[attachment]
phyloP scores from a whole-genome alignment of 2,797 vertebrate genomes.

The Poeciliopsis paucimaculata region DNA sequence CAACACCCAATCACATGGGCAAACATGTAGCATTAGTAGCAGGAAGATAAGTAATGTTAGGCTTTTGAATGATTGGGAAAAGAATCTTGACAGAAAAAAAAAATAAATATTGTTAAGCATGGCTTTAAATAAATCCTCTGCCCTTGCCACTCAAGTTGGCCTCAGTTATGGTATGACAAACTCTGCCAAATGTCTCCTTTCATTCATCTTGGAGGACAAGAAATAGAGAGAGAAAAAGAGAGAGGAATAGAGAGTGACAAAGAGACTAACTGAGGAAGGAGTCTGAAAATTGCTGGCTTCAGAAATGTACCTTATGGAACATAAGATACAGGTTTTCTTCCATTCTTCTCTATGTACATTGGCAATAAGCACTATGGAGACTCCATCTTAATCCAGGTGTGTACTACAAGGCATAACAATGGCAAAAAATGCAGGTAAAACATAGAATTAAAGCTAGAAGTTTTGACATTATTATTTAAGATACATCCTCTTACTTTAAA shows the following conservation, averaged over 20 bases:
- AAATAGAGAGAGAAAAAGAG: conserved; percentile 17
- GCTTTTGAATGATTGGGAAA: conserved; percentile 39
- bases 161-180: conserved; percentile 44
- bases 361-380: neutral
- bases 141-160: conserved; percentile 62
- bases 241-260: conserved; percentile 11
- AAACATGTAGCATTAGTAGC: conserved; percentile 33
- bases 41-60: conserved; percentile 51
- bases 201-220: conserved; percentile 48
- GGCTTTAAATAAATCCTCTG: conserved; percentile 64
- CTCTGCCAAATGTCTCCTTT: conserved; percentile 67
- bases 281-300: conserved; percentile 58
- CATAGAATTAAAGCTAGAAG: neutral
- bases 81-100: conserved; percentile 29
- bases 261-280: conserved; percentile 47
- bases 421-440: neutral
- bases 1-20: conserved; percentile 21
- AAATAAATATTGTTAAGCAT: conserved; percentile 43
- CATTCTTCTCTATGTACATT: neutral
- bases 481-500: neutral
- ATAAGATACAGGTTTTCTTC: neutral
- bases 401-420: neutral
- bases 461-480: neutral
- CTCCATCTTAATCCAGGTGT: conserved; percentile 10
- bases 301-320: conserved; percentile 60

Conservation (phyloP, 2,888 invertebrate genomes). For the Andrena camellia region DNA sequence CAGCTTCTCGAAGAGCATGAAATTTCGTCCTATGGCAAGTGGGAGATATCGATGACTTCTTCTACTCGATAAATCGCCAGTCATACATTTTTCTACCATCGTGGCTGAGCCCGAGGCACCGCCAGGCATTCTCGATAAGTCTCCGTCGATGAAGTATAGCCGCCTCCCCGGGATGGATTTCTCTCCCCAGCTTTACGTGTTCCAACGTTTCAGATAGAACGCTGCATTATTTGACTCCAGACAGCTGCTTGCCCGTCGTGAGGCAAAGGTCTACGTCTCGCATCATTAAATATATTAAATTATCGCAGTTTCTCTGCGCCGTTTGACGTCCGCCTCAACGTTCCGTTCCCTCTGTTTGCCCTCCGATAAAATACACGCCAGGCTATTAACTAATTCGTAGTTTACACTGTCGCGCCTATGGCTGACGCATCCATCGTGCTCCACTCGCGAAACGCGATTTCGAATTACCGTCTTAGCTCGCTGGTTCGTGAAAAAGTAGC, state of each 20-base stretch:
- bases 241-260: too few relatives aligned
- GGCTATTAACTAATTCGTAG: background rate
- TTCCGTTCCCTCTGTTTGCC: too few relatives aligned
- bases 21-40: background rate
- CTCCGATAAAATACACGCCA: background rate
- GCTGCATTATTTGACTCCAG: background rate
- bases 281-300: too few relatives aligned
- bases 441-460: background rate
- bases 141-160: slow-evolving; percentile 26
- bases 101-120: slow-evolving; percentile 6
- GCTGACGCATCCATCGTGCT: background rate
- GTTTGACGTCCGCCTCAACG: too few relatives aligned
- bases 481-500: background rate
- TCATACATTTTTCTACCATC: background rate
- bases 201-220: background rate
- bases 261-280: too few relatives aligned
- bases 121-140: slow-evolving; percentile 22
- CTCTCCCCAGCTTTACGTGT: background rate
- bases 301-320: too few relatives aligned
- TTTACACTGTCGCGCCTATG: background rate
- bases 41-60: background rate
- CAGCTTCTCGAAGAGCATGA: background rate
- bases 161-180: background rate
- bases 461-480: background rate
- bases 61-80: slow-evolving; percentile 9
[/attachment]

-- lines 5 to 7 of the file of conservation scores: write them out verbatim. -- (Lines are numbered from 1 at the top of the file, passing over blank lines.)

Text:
- bases 161-180: conserved; percentile 44
- bases 361-380: neutral
- bases 141-160: conserved; percentile 62